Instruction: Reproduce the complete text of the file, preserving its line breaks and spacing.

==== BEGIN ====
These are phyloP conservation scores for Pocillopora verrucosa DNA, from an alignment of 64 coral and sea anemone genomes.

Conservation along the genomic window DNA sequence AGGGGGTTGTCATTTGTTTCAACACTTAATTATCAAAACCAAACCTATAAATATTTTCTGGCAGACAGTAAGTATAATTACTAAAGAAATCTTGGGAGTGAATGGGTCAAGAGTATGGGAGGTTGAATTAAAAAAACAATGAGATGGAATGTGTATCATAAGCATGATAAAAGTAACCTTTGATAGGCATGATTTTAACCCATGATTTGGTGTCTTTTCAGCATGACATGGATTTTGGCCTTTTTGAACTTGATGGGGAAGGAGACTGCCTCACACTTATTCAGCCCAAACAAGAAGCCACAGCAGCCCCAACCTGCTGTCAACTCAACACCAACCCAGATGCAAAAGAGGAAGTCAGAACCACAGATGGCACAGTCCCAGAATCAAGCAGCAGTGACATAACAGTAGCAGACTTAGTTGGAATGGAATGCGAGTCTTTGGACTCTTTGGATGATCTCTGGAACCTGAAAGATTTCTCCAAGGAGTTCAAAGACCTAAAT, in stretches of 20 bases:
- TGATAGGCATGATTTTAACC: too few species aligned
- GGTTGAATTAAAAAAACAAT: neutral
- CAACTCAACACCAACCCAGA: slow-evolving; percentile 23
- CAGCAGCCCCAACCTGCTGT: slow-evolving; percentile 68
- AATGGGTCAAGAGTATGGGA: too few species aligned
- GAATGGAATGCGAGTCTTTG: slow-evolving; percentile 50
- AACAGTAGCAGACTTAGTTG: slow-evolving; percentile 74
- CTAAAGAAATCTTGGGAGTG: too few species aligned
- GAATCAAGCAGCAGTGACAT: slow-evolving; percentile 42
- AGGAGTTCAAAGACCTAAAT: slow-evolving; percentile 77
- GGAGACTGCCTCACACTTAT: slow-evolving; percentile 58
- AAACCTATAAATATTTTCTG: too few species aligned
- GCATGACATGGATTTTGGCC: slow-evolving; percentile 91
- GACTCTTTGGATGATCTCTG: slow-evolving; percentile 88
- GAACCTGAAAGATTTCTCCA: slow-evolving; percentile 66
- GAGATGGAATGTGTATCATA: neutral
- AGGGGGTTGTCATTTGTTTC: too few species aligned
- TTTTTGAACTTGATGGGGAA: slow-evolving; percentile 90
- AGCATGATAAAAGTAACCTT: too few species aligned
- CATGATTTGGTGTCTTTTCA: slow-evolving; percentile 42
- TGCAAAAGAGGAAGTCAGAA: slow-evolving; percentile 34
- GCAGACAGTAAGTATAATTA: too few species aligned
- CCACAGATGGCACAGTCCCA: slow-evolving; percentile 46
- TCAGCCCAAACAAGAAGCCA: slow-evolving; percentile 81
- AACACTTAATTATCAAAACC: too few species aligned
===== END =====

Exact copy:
These are phyloP conservation scores for Pocillopora verrucosa DNA, from an alignment of 64 coral and sea anemone genomes.

Conservation along the genomic window DNA sequence AGGGGGTTGTCATTTGTTTCAACACTTAATTATCAAAACCAAACCTATAAATATTTTCTGGCAGACAGTAAGTATAATTACTAAAGAAATCTTGGGAGTGAATGGGTCAAGAGTATGGGAGGTTGAATTAAAAAAACAATGAGATGGAATGTGTATCATAAGCATGATAAAAGTAACCTTTGATAGGCATGATTTTAACCCATGATTTGGTGTCTTTTCAGCATGACATGGATTTTGGCCTTTTTGAACTTGATGGGGAAGGAGACTGCCTCACACTTATTCAGCCCAAACAAGAAGCCACAGCAGCCCCAACCTGCTGTCAACTCAACACCAACCCAGATGCAAAAGAGGAAGTCAGAACCACAGATGGCACAGTCCCAGAATCAAGCAGCAGTGACATAACAGTAGCAGACTTAGTTGGAATGGAATGCGAGTCTTTGGACTCTTTGGATGATCTCTGGAACCTGAAAGATTTCTCCAAGGAGTTCAAAGACCTAAAT, in stretches of 20 bases:
- TGATAGGCATGATTTTAACC: too few species aligned
- GGTTGAATTAAAAAAACAAT: neutral
- CAACTCAACACCAACCCAGA: slow-evolving; percentile 23
- CAGCAGCCCCAACCTGCTGT: slow-evolving; percentile 68
- AATGGGTCAAGAGTATGGGA: too few species aligned
- GAATGGAATGCGAGTCTTTG: slow-evolving; percentile 50
- AACAGTAGCAGACTTAGTTG: slow-evolving; percentile 74
- CTAAAGAAATCTTGGGAGTG: too few species aligned
- GAATCAAGCAGCAGTGACAT: slow-evolving; percentile 42
- AGGAGTTCAAAGACCTAAAT: slow-evolving; percentile 77
- GGAGACTGCCTCACACTTAT: slow-evolving; percentile 58
- AAACCTATAAATATTTTCTG: too few species aligned
- GCATGACATGGATTTTGGCC: slow-evolving; percentile 91
- GACTCTTTGGATGATCTCTG: slow-evolving; percentile 88
- GAACCTGAAAGATTTCTCCA: slow-evolving; percentile 66
- GAGATGGAATGTGTATCATA: neutral
- AGGGGGTTGTCATTTGTTTC: too few species aligned
- TTTTTGAACTTGATGGGGAA: slow-evolving; percentile 90
- AGCATGATAAAAGTAACCTT: too few species aligned
- CATGATTTGGTGTCTTTTCA: slow-evolving; percentile 42
- TGCAAAAGAGGAAGTCAGAA: slow-evolving; percentile 34
- GCAGACAGTAAGTATAATTA: too few species aligned
- CCACAGATGGCACAGTCCCA: slow-evolving; percentile 46
- TCAGCCCAAACAAGAAGCCA: slow-evolving; percentile 81
- AACACTTAATTATCAAAACC: too few species aligned